So, What’s Next?

By Rebecca Spelman

Seeing as this is the Halloween edition of the Eva’s Echo Theatre blog, I wanted to share with you one of the scariest things that can happen to a theatremaker. It’s something that happens quite often and pretty casually. Said by people who think nothing of it, these three words can make an artist’s blood run cold and propel them into a spiralling existential crisis:

“So, what’s next?”

Those words strike more fear into my heart than any scary movie. Okay, not any scary movie, but a lot of them. When someone asks me that question, my blood runs cold and I desperately try to mumble something non-committal without crying or launching into a 45-minute rant about how life is unpredictable and none of us ever truly know what is next. Who needs jump scares and haunted houses when the deepest terrors live inside you, right?

Feeling the terror

Once those words hit your eardrums, the feeling of terror sets in. Your stomach drops, your mouth gets dry, and the tightening in your chest makes you wonder if you’ll be able to get the words out once you think of an answer. How can one little question carry so much weight?

A lot of it has to do with the unstable nature of the arts. Whether you’re working on a professional show or getting involved in a community production, odds are most people involved don’t have their next project lined up. Being asked what’s next just amplifies that feeling of uncertainty, of wondering if you should have something lined up by now. If you ask someone with a stable lifestyle what’s next, they’re probably content to tell you about their carefully-planned career trajectory and personal goals. Ask someone in theatre, however, and they start to question every life choice they’ve ever made.

Another reason it’s so unsettling is that every production requires a huge commitment. Time, money, and energy are all put in with the desperate hope of getting everything ready by opening night. A lot of people involved in theatre need a break between productions, usually using the time to catch up on areas of life that were neglected in favour of rehearsals and cast bonding. Back-to-back projects can lead to burnout if they aren’t managed carefully, and yet post-show depression can affect people who don’t know what to do with themselves once a show is over. There’s a fine line between overwhelming and under-stimulating yourself, and getting that balance right with every single project is a monumental task.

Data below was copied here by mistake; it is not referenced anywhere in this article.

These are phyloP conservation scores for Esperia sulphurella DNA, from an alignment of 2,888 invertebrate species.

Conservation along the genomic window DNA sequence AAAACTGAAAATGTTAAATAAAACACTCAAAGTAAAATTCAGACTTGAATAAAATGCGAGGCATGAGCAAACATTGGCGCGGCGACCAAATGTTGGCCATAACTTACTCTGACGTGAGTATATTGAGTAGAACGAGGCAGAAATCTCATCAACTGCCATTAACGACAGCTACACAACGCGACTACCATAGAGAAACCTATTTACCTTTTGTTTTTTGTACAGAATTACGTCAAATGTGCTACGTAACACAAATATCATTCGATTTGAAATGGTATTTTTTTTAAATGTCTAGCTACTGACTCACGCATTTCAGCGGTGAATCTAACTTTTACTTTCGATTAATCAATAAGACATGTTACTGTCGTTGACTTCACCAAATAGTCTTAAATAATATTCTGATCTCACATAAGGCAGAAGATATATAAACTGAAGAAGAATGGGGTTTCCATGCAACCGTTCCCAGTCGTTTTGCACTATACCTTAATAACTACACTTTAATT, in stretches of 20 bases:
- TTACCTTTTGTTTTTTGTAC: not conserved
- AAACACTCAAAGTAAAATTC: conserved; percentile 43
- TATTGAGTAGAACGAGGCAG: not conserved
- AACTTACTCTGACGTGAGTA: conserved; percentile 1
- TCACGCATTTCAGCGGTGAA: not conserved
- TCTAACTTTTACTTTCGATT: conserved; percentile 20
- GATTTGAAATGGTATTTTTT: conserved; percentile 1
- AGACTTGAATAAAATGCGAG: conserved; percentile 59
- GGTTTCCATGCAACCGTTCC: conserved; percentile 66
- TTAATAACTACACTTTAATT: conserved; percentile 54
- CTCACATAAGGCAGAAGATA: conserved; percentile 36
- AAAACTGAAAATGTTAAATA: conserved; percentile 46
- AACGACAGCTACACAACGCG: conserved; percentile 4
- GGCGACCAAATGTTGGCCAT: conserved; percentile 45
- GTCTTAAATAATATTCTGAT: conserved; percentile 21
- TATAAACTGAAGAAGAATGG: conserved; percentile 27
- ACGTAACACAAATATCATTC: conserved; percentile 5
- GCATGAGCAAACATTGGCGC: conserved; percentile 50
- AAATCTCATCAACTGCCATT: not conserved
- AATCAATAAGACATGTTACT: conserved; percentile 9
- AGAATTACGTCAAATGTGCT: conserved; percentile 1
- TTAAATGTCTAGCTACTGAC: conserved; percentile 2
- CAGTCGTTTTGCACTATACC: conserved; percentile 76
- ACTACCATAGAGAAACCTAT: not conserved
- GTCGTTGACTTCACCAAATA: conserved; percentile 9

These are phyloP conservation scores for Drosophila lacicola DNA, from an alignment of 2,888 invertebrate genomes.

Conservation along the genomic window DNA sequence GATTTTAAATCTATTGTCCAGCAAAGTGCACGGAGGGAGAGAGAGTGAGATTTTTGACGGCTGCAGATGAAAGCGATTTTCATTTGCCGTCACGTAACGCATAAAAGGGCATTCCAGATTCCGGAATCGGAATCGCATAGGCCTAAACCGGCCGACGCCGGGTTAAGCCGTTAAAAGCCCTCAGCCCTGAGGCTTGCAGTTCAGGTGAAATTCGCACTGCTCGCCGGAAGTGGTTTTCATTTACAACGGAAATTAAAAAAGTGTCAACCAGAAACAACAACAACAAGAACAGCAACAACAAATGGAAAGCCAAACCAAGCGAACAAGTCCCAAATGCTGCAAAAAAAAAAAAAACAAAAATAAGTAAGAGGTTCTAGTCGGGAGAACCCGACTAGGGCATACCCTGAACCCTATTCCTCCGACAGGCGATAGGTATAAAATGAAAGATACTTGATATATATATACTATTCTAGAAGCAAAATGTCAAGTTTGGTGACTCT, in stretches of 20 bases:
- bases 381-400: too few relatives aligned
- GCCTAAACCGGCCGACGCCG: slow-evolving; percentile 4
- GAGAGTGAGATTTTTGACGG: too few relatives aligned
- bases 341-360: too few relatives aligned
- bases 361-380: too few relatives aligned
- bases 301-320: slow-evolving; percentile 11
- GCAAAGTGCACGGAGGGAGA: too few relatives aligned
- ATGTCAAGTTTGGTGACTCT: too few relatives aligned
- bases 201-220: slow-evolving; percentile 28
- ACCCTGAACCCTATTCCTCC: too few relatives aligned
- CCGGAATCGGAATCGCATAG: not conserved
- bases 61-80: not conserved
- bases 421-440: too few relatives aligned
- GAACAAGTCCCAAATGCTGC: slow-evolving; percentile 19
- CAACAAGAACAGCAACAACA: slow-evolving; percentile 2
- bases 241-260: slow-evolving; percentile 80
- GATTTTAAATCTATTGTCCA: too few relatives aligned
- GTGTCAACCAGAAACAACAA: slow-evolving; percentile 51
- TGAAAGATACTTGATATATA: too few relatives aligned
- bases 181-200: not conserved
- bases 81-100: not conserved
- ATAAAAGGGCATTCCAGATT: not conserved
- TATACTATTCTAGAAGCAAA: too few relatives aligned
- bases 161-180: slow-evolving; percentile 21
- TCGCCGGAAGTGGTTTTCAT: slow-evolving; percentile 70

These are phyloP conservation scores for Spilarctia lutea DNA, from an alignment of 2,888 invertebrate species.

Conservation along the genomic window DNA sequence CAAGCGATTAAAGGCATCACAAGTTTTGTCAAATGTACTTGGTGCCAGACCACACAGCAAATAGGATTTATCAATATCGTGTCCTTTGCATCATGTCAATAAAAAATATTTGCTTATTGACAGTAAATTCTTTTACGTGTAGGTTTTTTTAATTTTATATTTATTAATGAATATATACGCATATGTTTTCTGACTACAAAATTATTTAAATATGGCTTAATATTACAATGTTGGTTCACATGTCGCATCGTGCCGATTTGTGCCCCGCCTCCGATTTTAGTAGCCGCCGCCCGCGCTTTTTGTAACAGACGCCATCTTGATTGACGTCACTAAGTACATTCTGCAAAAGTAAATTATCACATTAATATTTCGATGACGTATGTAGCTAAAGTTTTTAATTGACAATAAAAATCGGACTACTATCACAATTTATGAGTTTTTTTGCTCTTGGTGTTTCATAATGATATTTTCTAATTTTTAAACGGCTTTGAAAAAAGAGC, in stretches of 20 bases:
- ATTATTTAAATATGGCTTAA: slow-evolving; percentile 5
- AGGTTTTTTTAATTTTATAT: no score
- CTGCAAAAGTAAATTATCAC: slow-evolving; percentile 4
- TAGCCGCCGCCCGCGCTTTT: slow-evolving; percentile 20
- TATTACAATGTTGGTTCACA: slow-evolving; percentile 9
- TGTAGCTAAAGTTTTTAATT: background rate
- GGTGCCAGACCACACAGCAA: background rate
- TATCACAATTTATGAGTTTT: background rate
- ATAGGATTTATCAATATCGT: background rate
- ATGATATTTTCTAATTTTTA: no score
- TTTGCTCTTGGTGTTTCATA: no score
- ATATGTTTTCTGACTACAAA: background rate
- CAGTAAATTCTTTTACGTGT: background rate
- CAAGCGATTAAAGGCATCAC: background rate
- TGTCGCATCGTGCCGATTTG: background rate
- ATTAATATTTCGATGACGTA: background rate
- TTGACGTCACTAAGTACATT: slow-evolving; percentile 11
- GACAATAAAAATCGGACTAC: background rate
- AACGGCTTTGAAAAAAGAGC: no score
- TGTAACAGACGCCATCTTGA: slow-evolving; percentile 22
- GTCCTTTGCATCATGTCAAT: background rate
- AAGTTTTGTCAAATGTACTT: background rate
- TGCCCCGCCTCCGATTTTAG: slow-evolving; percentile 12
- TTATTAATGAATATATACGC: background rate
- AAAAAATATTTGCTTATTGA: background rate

Playing a dangerous game

The real question is, who asks this kind of question? What sick, twisted monster cooks up the most terrifying question they can and preys upon innocent theatremakers? Who would have the nerve to ask “So, what’s next?” Odds are, it’s probably your mum or something.

Everyone asks this question when they meet a theatremaker, it’s as simple to them as asking a taxi driver how long they’ve got left on their shift when they climb into the car. From the question asker’s perspective, it’s little more than harmless small talk. They probably do care if you have anything coming up, but not nearly as much as you’d like to think. Little do they know the fear they’re instilling.

To be fair, theatre is a relatively niche interest. Unless you’re speaking to someone who takes part in theatre themselves, odds are this awful question is the only thing this person can think to say. They haven’t seen many (or any) plays, and unfortunately, they just weren’t able to make it to your last show! So sorry about that! They’ll definitely get to the next one!

Asking a theatremaker what they’re doing next seems like a safe bet to someone who doesn’t have a conversational alternative. It feels like nothing more than the theatrical equivalent of “So, any plans for the weekend?” The theatremaker who is now having a panic attack knows otherwise, but saying so would bring a very different tone to this casual chat. 

Making things a little less scary

It’s all well and good to talk about crippling fear and small talk that makes you wish the ground would open up and swallow you, but shouldn’t we be a little more proactive?

If someone asks you the dreaded question, there are a few ways you can handle it. Not all of them will achieve the same goal, but some might be more fun than others. You can:

  • Tell them the truth… honestly. You don’t have anything coming up, there are some potential opportunities but you don’t know for certain if they’ll pan out. Maybe this could happen, maybe this other thing could happen, you really don’t know. Oh God, why are you doing this with your life? Should you have done business in college like your mum said? Should you give up productions and learn to teach Speech and Drama? Oh my God, what if-